Who gets what when a business partnership ends?
Published 26 Jun 2019
Dissolving a partnership isn't as simple as splitting the business however you like. There are certain rules and regulations you must adhere to, which vary according to how you set up your business and the state you operate in. One of the main factors in how many decisions you have to make is whether or not dissolution is dealt with in the terms of your partnership agreement.
What is the partnership agreement?
Generally, it's the written partnership agreement that determines how the business assets are divided. While there are no hard and fast rules, it should deal with:
- Who contributed financially, and by how much and when.
- Partnership shares and assets.
- What rights and liabilities of each member of the partnership.
- How long the partnership should last.
- How the departure of an existing partner will be managed.
- Steps for resolving disputes.
The overall purpose of a partnership agreement is to ensure all members are clear about rights and obligations both during and after the life of the partnership.
What can you split and how do you do it?
Assets you may think about dividing or handing over to one partner include:
- Profits and losses.
- Customers or clients.
- Properties or premises.
- Intellectual property - such as the business name or website.
Ideally, your partnership agreement is so watertight that every eventuality is catered for. You may have agreed that if a partner funded 20 per cent of the business, they get 20 per cent of the value. Alternatively, you may have decided that the value of the business is to be halved.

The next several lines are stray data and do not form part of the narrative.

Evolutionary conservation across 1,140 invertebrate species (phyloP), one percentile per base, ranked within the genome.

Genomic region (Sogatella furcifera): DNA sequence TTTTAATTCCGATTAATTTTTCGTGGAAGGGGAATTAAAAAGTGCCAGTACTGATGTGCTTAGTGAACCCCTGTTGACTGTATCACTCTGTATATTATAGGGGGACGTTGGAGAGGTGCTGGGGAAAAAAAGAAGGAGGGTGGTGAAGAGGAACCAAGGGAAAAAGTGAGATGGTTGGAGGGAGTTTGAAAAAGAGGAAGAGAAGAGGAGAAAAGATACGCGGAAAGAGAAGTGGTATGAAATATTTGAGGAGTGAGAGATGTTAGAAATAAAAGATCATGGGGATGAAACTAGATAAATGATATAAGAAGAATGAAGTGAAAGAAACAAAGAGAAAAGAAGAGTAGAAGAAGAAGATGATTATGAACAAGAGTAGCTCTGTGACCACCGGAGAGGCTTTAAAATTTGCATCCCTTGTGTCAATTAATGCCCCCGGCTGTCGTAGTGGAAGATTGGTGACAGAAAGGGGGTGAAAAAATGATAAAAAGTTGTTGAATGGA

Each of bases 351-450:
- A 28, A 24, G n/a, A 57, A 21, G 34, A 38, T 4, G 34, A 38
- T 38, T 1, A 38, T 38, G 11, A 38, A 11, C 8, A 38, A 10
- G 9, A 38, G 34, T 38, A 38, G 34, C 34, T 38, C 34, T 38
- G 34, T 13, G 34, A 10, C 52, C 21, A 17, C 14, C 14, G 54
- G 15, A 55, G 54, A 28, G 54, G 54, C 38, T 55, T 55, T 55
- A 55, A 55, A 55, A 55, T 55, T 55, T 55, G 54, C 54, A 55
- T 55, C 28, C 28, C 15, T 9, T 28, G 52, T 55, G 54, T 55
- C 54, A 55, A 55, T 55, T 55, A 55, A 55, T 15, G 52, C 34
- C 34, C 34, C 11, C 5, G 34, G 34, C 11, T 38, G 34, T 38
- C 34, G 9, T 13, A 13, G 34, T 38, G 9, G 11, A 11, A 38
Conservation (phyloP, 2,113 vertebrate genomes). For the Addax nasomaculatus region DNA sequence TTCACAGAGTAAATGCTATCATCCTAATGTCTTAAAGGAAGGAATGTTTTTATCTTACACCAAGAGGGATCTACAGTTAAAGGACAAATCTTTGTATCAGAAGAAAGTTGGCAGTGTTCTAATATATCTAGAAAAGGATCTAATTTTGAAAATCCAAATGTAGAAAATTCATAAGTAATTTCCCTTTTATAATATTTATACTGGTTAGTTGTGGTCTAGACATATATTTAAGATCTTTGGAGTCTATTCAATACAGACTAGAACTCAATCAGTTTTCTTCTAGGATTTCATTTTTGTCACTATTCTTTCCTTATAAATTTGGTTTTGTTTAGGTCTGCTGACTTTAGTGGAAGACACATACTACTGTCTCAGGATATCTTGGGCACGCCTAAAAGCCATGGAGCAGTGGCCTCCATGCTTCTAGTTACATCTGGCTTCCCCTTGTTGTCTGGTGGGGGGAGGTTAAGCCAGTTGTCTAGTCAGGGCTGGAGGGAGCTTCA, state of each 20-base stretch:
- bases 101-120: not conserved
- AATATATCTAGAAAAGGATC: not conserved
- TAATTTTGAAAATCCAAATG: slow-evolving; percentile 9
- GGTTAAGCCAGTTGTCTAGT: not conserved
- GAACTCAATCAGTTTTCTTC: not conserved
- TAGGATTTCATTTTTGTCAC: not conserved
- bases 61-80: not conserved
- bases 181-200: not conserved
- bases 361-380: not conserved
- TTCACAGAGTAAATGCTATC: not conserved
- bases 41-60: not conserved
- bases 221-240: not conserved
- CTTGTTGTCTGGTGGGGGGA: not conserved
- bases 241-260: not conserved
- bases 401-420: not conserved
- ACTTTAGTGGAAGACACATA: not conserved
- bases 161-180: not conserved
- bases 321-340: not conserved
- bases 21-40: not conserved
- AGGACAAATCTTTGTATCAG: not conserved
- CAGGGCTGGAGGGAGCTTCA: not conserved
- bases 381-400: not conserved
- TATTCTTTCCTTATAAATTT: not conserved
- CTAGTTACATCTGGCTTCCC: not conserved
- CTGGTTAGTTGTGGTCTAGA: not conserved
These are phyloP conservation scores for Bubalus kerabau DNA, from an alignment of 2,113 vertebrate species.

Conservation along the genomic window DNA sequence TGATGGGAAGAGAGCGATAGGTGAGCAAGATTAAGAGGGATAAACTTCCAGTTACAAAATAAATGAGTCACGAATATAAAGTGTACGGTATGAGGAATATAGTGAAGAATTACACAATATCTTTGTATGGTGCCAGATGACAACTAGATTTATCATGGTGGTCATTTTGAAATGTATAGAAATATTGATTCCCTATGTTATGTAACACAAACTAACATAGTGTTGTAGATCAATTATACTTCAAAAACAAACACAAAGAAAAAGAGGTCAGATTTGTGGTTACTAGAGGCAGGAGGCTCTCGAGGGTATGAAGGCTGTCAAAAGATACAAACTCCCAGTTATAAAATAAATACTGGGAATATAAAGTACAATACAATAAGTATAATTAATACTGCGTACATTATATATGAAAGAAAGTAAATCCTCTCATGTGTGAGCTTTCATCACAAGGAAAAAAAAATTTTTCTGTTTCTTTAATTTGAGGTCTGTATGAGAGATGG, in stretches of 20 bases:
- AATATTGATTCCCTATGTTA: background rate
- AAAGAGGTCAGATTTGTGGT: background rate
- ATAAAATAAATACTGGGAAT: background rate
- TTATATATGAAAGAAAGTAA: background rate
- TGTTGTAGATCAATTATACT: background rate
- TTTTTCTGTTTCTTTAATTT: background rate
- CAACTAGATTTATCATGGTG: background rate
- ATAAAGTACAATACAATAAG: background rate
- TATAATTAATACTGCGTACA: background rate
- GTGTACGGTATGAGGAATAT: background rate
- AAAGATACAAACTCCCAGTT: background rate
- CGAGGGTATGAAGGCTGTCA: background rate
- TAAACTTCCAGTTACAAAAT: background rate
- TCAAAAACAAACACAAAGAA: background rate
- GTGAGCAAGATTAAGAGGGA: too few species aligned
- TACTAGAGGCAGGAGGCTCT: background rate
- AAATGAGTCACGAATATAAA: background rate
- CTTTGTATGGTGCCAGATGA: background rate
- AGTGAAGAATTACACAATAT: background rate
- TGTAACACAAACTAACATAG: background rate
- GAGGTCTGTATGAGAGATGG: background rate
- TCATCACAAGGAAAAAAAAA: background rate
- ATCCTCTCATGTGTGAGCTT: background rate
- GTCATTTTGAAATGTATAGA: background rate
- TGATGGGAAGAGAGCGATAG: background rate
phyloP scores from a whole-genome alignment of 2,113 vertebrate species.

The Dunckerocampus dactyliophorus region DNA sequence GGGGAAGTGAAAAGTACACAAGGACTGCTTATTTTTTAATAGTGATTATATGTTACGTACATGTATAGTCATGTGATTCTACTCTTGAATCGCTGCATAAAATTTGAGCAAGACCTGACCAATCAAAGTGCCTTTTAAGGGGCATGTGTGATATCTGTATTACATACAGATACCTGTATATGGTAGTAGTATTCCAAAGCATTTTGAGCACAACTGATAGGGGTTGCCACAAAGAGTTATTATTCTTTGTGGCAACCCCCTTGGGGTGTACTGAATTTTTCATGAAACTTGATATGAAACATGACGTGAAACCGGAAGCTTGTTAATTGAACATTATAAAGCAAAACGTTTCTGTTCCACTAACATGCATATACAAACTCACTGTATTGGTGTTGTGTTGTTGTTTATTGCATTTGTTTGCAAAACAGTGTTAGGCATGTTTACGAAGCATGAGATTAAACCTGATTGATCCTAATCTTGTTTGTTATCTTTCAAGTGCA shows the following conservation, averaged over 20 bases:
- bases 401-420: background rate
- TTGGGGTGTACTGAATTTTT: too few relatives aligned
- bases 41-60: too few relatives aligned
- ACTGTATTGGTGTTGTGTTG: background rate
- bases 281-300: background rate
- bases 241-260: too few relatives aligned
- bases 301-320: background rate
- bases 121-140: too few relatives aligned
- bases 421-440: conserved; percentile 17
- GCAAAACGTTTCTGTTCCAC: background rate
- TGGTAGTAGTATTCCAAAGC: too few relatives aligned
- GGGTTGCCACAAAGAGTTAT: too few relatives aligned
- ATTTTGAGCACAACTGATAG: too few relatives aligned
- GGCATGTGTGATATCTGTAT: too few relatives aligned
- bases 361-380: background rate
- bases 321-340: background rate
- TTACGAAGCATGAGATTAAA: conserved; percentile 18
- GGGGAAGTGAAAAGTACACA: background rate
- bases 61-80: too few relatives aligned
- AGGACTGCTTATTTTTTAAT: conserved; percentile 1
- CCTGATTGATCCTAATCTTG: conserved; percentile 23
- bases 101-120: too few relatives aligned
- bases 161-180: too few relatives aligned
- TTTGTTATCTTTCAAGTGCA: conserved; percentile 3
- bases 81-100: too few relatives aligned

As each partnership operates slightly differently, exactly how you split what you own is completely down to you. Perhaps only one of you actively operated the business, the other member was simply a financial investor. If that's the case, it might be that the latter only gets their percentage investment back, and all other parts of the business are owned by the person who ran it.
What happens if the partnership is continuing after someone exits?
Again, this partly boils down the partnership agreement, and how this type of situation should be dealt with. In essence, the exiting partner has just as many rights as those remaining and it is up to everyone to agree how to divide the assets. Until an agreement is reached, all partners retain their share. As a new partner enters the business, a new partnership agreement should be created to support the new formation.
To ensure your partnership has the protection and regulation it needs, speak to the team at Malouf Solicitors for legal advice.
Please call us on 02 8833 2000 to speak with a lawyer
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